Studying Data to predict interest level for rental listings
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Renthop is a New York based apartment listing website. It uses an innovative algorithm to sort and present the listings to the visitors. As part of our third project at NYC Data Science Academy, we participated in the Kaggle’s Two Sigma Connect: Rental Listing Inquiries machine learning competition. Our challenge was to predict the interest level in an apartment rental listing. We had 49,000 labeled entries and made predictions on 74,000. Target labels were high, medium and low.
The scope of this problem represents a typical machine learning challenge faced by many organizations. Data consisted of numerical, continuous, ordinal, and categorical variables. It had pictures, descriptions of the units and geospatial information. Distribution of the classes was also imbalanced. Considering all the above, it's safe to conclude this problem is a much better proxy to real world situations in which Data Science can and must be employed, a somewhat uncommon characterization for Kaggle competitions, that tend to supply cleaner data and focus mainly on predictive models.
Our initial approach to this problem was to slice and dice the given variables in a variety of ways so that we could capture information contained within them. The almost readily available ones, that didn't require much treatment, are the following:
- Price (continuous): Log transformation
- Bedrooms (integer): Unchanged
- Bathrooms (integer): Unchanged
- Price/Bedrooms and Price/Bathrooms: Used by adding 1 to the denominator and taking the logarithm
- Latitude and Longitude (continuous): After an initial analysis, it was determined that, despite not having all coordinates pointing to the New York City area, that the ones that didn't were usually incorrect and referred to listings from NYC. Thus, we forced all coordinates into a rectangular area around the city.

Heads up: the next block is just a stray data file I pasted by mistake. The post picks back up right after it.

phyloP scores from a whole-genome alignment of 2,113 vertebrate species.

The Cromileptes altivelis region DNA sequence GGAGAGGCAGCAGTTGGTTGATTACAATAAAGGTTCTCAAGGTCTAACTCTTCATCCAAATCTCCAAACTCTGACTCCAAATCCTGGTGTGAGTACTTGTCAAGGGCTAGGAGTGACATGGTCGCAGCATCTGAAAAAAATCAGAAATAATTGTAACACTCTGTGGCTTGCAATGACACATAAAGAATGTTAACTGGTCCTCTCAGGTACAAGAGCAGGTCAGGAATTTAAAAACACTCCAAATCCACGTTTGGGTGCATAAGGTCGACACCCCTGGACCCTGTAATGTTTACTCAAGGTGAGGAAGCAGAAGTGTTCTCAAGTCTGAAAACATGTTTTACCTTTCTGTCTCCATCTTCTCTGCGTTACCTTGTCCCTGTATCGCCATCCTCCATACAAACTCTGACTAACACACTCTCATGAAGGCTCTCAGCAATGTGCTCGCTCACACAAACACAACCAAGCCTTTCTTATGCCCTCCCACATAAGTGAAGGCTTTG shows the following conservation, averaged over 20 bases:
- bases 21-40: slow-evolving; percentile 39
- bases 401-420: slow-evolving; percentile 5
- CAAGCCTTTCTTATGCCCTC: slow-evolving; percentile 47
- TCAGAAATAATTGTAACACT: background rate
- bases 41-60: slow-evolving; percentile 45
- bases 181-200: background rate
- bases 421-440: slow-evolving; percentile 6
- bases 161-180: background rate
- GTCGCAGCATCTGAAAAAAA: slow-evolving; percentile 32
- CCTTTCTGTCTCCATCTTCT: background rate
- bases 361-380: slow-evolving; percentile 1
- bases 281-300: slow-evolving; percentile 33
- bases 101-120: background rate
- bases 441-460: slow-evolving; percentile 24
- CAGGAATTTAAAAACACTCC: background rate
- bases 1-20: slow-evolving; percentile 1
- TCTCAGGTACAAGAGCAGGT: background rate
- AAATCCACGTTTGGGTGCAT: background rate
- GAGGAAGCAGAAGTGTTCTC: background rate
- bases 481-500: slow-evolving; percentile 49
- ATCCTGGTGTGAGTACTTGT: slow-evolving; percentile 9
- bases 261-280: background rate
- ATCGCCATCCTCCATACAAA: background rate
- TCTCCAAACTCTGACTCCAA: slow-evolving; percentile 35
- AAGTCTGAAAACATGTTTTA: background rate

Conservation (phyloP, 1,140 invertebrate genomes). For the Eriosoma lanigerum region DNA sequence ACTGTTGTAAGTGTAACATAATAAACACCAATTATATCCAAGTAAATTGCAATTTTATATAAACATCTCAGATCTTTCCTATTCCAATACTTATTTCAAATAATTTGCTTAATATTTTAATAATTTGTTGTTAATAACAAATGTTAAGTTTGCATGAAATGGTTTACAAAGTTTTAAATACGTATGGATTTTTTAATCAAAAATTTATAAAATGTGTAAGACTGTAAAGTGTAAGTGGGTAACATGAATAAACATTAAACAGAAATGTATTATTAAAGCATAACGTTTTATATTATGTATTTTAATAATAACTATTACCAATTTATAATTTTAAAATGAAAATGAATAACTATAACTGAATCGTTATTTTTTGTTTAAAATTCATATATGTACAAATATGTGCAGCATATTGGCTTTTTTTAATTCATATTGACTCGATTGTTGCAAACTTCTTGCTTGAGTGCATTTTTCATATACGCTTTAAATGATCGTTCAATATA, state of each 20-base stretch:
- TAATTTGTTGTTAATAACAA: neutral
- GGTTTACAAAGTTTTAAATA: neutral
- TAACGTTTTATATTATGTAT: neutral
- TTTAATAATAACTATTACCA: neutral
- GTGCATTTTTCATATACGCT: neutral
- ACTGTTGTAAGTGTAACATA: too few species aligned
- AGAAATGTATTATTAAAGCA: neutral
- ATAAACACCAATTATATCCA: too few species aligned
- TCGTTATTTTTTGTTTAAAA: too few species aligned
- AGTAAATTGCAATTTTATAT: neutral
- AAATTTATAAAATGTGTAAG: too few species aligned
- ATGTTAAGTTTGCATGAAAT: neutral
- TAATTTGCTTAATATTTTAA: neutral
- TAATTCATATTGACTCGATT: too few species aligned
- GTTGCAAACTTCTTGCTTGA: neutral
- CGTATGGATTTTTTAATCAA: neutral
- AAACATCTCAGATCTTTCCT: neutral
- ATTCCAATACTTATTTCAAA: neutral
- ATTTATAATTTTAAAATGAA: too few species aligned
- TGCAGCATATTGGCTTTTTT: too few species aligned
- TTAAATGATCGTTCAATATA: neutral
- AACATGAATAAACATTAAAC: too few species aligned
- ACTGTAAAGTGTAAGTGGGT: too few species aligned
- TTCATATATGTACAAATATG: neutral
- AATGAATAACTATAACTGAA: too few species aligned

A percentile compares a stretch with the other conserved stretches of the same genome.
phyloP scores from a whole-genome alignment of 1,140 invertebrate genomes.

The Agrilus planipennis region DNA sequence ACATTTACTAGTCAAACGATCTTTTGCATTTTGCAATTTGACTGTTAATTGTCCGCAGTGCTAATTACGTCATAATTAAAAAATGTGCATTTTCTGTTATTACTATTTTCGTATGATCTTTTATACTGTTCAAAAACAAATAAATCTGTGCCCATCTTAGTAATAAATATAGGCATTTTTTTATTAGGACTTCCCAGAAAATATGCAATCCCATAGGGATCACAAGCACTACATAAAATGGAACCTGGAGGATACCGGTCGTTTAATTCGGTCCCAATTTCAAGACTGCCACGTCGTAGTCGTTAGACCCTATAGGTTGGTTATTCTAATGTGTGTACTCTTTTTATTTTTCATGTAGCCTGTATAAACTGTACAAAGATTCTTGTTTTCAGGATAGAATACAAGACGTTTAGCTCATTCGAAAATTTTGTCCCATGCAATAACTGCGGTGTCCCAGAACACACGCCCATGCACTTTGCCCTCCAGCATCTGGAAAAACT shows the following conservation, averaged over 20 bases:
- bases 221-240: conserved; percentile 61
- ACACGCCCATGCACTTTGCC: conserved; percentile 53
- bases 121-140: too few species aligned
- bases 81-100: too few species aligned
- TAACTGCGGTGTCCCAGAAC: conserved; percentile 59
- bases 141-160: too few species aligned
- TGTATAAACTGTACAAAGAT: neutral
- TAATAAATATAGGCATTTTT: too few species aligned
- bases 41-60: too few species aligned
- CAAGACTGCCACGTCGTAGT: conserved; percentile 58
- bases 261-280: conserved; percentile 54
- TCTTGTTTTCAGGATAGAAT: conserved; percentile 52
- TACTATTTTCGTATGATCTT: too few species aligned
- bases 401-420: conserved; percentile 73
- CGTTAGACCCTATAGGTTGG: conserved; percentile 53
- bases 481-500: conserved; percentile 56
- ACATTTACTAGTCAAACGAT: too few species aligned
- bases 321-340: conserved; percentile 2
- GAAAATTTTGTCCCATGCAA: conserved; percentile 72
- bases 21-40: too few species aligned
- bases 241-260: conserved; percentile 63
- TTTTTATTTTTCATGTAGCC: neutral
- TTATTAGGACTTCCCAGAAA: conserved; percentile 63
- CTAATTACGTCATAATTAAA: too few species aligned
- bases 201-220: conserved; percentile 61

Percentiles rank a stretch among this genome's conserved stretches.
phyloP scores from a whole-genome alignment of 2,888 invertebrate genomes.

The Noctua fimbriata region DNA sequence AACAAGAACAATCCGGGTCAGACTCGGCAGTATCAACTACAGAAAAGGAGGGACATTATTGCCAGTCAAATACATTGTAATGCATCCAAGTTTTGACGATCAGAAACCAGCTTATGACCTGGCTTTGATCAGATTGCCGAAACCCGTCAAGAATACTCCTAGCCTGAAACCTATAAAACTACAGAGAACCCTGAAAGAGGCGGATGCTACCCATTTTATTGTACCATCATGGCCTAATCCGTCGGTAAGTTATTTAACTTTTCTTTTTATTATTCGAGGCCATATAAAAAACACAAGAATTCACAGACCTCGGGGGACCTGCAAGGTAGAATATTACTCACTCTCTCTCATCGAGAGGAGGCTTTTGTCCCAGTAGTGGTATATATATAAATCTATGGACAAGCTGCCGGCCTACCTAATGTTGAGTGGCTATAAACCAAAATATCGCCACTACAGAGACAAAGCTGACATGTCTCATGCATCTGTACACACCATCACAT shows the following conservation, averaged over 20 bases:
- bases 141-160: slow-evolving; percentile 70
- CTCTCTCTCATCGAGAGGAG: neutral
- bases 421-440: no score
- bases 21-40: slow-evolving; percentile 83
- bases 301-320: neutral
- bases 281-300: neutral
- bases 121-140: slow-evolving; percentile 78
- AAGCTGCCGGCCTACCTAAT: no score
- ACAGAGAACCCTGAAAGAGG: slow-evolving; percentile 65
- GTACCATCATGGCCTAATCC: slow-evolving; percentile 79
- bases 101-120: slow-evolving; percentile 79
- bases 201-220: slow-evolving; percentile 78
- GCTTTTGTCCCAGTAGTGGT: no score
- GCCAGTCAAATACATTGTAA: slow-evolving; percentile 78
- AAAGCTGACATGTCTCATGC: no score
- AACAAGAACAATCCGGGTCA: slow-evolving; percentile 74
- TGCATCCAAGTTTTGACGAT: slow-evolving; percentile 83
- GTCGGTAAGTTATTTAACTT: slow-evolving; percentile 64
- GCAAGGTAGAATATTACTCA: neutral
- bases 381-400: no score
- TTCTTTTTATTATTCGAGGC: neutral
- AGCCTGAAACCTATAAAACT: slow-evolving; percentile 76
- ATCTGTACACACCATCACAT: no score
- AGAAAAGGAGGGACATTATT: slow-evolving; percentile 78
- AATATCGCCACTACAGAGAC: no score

- Photos (list of urls): As a first approach, used simply the number of photos for each listing.
- Description and Features (text, list): As a first approach, extracted simple metrics such as the length and number of words.
- Listing creation date/time: Extracted features such as the hour of the day, day of the week and of the month.
These initial features were already very informative in that it was possible to obtain cross-entropy losses below 0.6 (top score is still above 0.500 as we write this article) with certain models. From these features, the most significant one was found to be the price.
The listing creation hour can also tell us something about the interest level.
Other Categorical Variables
An approach sometimes employed on categorical variables consists on encoding them (transforming to integer values) and transforming them into dummy variables. The predictors in question are Manager ID, Building ID, Street Address and Display Address.
When it comes to using apartment features as a predictor, we had to start by taking a good look at the data. On our raw data, the listing features were either presented in a very structured way, such as in
[Elevator, Laundry in Building, Hardwood Floors], or in a very unclean way, such as in